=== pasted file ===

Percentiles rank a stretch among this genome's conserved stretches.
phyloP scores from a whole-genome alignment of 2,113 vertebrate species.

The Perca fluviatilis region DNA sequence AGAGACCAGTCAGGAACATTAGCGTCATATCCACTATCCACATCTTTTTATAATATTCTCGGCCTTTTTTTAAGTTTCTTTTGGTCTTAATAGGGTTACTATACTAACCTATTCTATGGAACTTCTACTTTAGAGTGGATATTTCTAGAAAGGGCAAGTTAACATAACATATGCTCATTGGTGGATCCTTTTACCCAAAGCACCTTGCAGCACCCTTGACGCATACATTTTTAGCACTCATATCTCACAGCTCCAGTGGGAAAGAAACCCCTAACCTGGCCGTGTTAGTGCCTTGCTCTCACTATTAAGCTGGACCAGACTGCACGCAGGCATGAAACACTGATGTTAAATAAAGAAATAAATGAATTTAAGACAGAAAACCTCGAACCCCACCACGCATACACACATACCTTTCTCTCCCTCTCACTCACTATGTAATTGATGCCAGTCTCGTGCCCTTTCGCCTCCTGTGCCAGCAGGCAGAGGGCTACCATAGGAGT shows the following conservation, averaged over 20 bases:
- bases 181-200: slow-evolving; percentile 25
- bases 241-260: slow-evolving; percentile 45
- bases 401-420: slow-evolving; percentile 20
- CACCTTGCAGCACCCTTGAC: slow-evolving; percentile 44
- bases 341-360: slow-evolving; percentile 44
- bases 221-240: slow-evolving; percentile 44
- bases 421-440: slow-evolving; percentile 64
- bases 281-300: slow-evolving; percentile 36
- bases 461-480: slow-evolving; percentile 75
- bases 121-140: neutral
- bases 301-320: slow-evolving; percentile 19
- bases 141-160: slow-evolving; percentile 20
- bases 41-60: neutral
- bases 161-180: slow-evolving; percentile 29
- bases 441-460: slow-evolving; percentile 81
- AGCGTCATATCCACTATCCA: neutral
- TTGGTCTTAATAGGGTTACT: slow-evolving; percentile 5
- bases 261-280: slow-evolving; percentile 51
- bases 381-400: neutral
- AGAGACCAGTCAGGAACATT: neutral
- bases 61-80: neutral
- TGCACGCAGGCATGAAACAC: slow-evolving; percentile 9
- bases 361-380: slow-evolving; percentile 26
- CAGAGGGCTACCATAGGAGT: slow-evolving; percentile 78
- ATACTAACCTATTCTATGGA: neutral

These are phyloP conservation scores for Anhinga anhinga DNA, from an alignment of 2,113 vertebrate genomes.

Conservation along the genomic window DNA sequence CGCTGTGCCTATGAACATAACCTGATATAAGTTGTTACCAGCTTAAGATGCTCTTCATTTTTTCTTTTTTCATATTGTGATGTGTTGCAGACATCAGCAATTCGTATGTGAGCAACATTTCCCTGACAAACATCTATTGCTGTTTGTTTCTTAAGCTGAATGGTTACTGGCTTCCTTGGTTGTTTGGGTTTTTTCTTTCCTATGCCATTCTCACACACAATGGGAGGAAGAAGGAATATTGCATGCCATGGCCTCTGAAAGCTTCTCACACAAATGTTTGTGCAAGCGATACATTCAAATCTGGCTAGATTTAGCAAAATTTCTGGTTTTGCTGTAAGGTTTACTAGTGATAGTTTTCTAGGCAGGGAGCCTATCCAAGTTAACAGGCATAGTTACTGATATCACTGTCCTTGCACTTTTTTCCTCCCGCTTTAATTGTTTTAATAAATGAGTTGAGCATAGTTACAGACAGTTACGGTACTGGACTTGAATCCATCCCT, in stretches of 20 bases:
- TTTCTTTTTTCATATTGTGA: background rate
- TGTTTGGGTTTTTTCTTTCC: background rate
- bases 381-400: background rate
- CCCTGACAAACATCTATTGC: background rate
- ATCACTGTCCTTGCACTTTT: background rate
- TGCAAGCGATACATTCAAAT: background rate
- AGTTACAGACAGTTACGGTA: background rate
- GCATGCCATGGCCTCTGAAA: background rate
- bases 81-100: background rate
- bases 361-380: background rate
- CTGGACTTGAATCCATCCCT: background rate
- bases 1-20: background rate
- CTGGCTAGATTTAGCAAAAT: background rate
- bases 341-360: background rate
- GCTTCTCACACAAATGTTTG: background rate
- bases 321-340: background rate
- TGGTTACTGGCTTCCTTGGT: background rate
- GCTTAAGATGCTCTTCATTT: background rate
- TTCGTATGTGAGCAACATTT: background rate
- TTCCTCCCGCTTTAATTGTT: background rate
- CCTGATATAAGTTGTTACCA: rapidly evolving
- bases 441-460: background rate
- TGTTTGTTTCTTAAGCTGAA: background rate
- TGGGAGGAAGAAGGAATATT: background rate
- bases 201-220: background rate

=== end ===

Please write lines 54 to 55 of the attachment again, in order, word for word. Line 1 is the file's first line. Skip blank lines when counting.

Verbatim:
- TGGGAGGAAGAAGGAATATT: background rate
- bases 201-220: background rate